Pitt-Rivers, Augustus Henry Lane Fox

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(b. Yorkshire, England, 14 April 1827; d. Rushmore, England, 4 May 1900) archaeology, anthropology, ethnology.

Pitt-Rivers was known by his father’s surname of Lane Fox until 1880, when he inherited the estates of his great-uncle George Pitt, second Baron Rivers, and took his names. He was trained as a soldier in Sandhurst Military College, saw service in the Crimea and India, and specialized in the development of firearms. His main work was on the use and improvement of the rifle, and he was commandant of the Hythe school of musketry. In 1845 he received a commission in the grenadier guards, and in 1882 he became a lieutenant-general. His wide travels and his special military interest in the evolution of firearms drove him to acquire all kinds of artifacts, and to an interest in the comparative study of material culture of primitive and prehistoric societies. His private collections—which soon outgrew his own house—were temporarily housed in the Bethnal Green and South Kensington museums; in 1883 they were moved to the specially created Pitt-Rivers Museum at Oxford. But by then he had started a fresh collection that was housed at Farnham in Dorset. The artifacts were arranged in typological sequences, and Pitt-Rivers was one of the chief nineteenth-century exponents of the very valuable typological method for the study of prehistoric artifacts.

When Pitt-Rivers succeeded to the Rivers estates, he took up residence in Dorset and set to work excavating sitese—which included villages, farmsteads, forts, burial mounds, and linear earthworks-on Cranborne Chase. He excavated with meticulous care and, with Flinders Petrie, may be said to have invented the modern technique of British field archaeology. He stressed the importance of recording all finds, especially ordinary things. His accounts of his work and the models he made of his excavations have enabled modern archaeologists to follow his work from beginning to end and to reinterpret his finds in the light of modern knowledge. He insisted on rapid publication, and he had his five-volume Excavations in Cranborne Chase (1887–1898) privately printed and distributed free.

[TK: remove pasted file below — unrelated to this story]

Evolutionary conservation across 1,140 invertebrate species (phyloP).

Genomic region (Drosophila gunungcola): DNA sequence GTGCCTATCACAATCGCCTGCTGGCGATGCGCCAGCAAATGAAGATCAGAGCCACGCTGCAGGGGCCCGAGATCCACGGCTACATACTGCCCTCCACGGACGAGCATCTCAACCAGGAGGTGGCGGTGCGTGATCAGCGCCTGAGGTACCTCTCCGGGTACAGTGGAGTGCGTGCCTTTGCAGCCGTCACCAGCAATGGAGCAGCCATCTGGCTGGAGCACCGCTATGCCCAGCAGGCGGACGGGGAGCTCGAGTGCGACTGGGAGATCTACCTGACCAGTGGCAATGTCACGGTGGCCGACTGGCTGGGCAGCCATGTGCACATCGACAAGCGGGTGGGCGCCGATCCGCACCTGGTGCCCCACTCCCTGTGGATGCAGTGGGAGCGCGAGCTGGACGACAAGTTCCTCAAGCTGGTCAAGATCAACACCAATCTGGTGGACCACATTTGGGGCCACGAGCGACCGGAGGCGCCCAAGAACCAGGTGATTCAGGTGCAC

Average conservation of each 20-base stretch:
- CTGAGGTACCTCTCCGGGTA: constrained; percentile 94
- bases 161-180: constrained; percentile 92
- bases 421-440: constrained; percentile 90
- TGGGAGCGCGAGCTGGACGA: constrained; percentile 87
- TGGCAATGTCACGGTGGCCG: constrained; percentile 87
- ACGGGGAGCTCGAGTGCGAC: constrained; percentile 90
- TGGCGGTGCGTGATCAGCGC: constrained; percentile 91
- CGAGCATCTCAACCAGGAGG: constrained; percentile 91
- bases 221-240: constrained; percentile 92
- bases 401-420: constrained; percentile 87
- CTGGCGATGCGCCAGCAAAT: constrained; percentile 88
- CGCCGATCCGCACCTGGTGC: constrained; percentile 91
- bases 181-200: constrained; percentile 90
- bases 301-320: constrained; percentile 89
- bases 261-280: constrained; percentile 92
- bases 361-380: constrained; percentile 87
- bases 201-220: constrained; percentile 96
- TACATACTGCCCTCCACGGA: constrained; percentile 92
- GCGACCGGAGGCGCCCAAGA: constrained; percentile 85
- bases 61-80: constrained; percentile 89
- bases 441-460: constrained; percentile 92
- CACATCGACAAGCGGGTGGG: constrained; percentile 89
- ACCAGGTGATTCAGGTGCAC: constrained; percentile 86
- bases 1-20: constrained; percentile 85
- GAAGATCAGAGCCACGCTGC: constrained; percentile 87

In 1876 Pitt-Rivers became a fellow of the Royal Society and in 1886 an Honorary D.C.L. at Oxford. When the Ancient Monuments Preservation Act was made law in 1882, largely at the instigation of his friend Sir John Lubbock (Lord Avebury), he became the first inspector of ancient monuments in Britain; but he soon gave up this appointment, finding the authorities in Whitehall insufficiently cooperative.

Pitt-Rivers had very clear ideas about the cultural process in prehistory and once declared, “History is evolution.” His detailed study of British firearms, combined with his belief in the Darwinian concept of evolution, made him formulate the idea that all material objects developed in an evolutionary way and could be arranged in typological sequences. His work on firearms was the model for his thinking, as Henry Balfour, first keeper of the Pitt-Rivers Museum in Oxford said (J. L. Myres, ed., The Evolution of Culture, p. 78), and it was from firearms that “he was led to believe that the same principles must probably govern the development of the other arts, appliances, and ideas of mankind.”

Pitt-Rivers began what may justly be called a sociological approach to artifacts, whether contemporary or prehistoric. He insisted that his collections were “not for the purpose of surprising anyone, either by the beauty or value of the objects exhibited, but solely with a view to instruction. For this purpose ordinary and typical specimens rather than rare objects have been selected and arranged in sequence.” With Flinders Petrie he was a leader not only of new techniques in archaeological excavation but also of the revolution that led archaeology away from the contemplation of objects of art to the contemplation of all objects.


For Pitt-Rivers’ lectures on the principles of classification, see “The Evolution of Culture,” in J. L. Myres, ed., The Evolution of Culture and Other Essays (Oxford, 1906). See also the memoir by H. St. George Gray in the privately published Excavations in Cranborne Chase, IV.

Glyn Daniel